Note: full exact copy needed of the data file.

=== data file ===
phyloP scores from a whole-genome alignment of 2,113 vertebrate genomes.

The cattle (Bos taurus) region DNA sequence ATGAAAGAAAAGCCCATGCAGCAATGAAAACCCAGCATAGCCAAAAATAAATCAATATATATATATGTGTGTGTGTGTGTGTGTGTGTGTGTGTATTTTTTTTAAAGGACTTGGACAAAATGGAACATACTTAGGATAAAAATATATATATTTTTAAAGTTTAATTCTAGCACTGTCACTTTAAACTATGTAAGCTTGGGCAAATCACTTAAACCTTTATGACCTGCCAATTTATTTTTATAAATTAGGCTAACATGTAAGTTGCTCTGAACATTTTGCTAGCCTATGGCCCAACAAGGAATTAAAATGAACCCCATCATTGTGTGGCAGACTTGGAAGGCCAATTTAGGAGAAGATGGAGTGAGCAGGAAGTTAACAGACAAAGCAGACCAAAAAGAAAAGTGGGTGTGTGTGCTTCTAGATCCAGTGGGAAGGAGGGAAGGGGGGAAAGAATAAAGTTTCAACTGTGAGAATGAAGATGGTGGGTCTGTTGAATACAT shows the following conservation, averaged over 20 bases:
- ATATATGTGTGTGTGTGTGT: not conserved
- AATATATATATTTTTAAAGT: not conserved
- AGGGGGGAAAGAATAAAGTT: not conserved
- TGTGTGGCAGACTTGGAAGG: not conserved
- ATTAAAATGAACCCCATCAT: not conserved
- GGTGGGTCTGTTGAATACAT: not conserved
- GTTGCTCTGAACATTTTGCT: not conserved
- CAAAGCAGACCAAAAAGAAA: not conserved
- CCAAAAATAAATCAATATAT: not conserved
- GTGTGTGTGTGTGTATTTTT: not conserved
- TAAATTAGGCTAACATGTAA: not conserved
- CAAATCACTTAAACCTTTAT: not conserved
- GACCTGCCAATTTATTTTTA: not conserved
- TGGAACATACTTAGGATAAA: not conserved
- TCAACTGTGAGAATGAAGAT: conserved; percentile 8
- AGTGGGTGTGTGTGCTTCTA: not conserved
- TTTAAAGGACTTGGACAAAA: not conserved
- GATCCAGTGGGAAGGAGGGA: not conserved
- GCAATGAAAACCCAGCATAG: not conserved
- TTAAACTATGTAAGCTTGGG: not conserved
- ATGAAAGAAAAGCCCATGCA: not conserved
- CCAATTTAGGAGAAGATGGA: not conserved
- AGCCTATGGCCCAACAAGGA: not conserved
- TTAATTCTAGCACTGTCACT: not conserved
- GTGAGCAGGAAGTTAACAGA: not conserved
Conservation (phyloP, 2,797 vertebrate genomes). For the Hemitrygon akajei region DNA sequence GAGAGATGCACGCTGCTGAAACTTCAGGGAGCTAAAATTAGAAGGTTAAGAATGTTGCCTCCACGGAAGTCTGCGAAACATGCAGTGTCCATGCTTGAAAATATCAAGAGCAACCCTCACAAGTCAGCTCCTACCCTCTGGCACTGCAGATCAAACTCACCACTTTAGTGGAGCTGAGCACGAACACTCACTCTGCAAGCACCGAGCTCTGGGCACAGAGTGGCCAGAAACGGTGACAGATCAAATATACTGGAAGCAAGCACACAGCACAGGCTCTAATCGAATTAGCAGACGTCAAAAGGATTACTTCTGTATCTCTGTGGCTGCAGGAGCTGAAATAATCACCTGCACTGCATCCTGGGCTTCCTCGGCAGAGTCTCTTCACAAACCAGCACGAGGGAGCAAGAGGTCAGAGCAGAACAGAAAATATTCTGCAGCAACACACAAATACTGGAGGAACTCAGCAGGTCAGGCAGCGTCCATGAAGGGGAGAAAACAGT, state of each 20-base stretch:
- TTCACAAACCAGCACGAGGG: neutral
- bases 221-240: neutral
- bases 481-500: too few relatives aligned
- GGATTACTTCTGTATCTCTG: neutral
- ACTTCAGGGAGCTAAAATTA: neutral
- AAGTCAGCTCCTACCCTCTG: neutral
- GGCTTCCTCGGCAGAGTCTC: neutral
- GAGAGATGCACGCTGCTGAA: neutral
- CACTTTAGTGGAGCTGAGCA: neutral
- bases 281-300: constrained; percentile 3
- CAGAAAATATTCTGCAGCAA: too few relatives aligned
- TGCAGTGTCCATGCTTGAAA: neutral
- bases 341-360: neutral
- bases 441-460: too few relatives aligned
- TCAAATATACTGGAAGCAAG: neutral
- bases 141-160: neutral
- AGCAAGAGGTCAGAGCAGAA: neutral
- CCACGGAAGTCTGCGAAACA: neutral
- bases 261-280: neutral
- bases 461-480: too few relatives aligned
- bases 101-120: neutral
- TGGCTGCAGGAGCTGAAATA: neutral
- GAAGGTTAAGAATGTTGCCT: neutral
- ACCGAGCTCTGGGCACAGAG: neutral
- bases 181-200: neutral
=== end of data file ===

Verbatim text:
phyloP scores from a whole-genome alignment of 2,113 vertebrate genomes.

The cattle (Bos taurus) region DNA sequence ATGAAAGAAAAGCCCATGCAGCAATGAAAACCCAGCATAGCCAAAAATAAATCAATATATATATATGTGTGTGTGTGTGTGTGTGTGTGTGTGTATTTTTTTTAAAGGACTTGGACAAAATGGAACATACTTAGGATAAAAATATATATATTTTTAAAGTTTAATTCTAGCACTGTCACTTTAAACTATGTAAGCTTGGGCAAATCACTTAAACCTTTATGACCTGCCAATTTATTTTTATAAATTAGGCTAACATGTAAGTTGCTCTGAACATTTTGCTAGCCTATGGCCCAACAAGGAATTAAAATGAACCCCATCATTGTGTGGCAGACTTGGAAGGCCAATTTAGGAGAAGATGGAGTGAGCAGGAAGTTAACAGACAAAGCAGACCAAAAAGAAAAGTGGGTGTGTGTGCTTCTAGATCCAGTGGGAAGGAGGGAAGGGGGGAAAGAATAAAGTTTCAACTGTGAGAATGAAGATGGTGGGTCTGTTGAATACAT shows the following conservation, averaged over 20 bases:
- ATATATGTGTGTGTGTGTGT: not conserved
- AATATATATATTTTTAAAGT: not conserved
- AGGGGGGAAAGAATAAAGTT: not conserved
- TGTGTGGCAGACTTGGAAGG: not conserved
- ATTAAAATGAACCCCATCAT: not conserved
- GGTGGGTCTGTTGAATACAT: not conserved
- GTTGCTCTGAACATTTTGCT: not conserved
- CAAAGCAGACCAAAAAGAAA: not conserved
- CCAAAAATAAATCAATATAT: not conserved
- GTGTGTGTGTGTGTATTTTT: not conserved
- TAAATTAGGCTAACATGTAA: not conserved
- CAAATCACTTAAACCTTTAT: not conserved
- GACCTGCCAATTTATTTTTA: not conserved
- TGGAACATACTTAGGATAAA: not conserved
- TCAACTGTGAGAATGAAGAT: conserved; percentile 8
- AGTGGGTGTGTGTGCTTCTA: not conserved
- TTTAAAGGACTTGGACAAAA: not conserved
- GATCCAGTGGGAAGGAGGGA: not conserved
- GCAATGAAAACCCAGCATAG: not conserved
- TTAAACTATGTAAGCTTGGG: not conserved
- ATGAAAGAAAAGCCCATGCA: not conserved
- CCAATTTAGGAGAAGATGGA: not conserved
- AGCCTATGGCCCAACAAGGA: not conserved
- TTAATTCTAGCACTGTCACT: not conserved
- GTGAGCAGGAAGTTAACAGA: not conserved
Conservation (phyloP, 2,797 vertebrate genomes). For the Hemitrygon akajei region DNA sequence GAGAGATGCACGCTGCTGAAACTTCAGGGAGCTAAAATTAGAAGGTTAAGAATGTTGCCTCCACGGAAGTCTGCGAAACATGCAGTGTCCATGCTTGAAAATATCAAGAGCAACCCTCACAAGTCAGCTCCTACCCTCTGGCACTGCAGATCAAACTCACCACTTTAGTGGAGCTGAGCACGAACACTCACTCTGCAAGCACCGAGCTCTGGGCACAGAGTGGCCAGAAACGGTGACAGATCAAATATACTGGAAGCAAGCACACAGCACAGGCTCTAATCGAATTAGCAGACGTCAAAAGGATTACTTCTGTATCTCTGTGGCTGCAGGAGCTGAAATAATCACCTGCACTGCATCCTGGGCTTCCTCGGCAGAGTCTCTTCACAAACCAGCACGAGGGAGCAAGAGGTCAGAGCAGAACAGAAAATATTCTGCAGCAACACACAAATACTGGAGGAACTCAGCAGGTCAGGCAGCGTCCATGAAGGGGAGAAAACAGT, state of each 20-base stretch:
- TTCACAAACCAGCACGAGGG: neutral
- bases 221-240: neutral
- bases 481-500: too few relatives aligned
- GGATTACTTCTGTATCTCTG: neutral
- ACTTCAGGGAGCTAAAATTA: neutral
- AAGTCAGCTCCTACCCTCTG: neutral
- GGCTTCCTCGGCAGAGTCTC: neutral
- GAGAGATGCACGCTGCTGAA: neutral
- CACTTTAGTGGAGCTGAGCA: neutral
- bases 281-300: constrained; percentile 3
- CAGAAAATATTCTGCAGCAA: too few relatives aligned
- TGCAGTGTCCATGCTTGAAA: neutral
- bases 341-360: neutral
- bases 441-460: too few relatives aligned
- TCAAATATACTGGAAGCAAG: neutral
- bases 141-160: neutral
- AGCAAGAGGTCAGAGCAGAA: neutral
- CCACGGAAGTCTGCGAAACA: neutral
- bases 261-280: neutral
- bases 461-480: too few relatives aligned
- bases 101-120: neutral
- TGGCTGCAGGAGCTGAAATA: neutral
- GAAGGTTAAGAATGTTGCCT: neutral
- ACCGAGCTCTGGGCACAGAG: neutral
- bases 181-200: neutral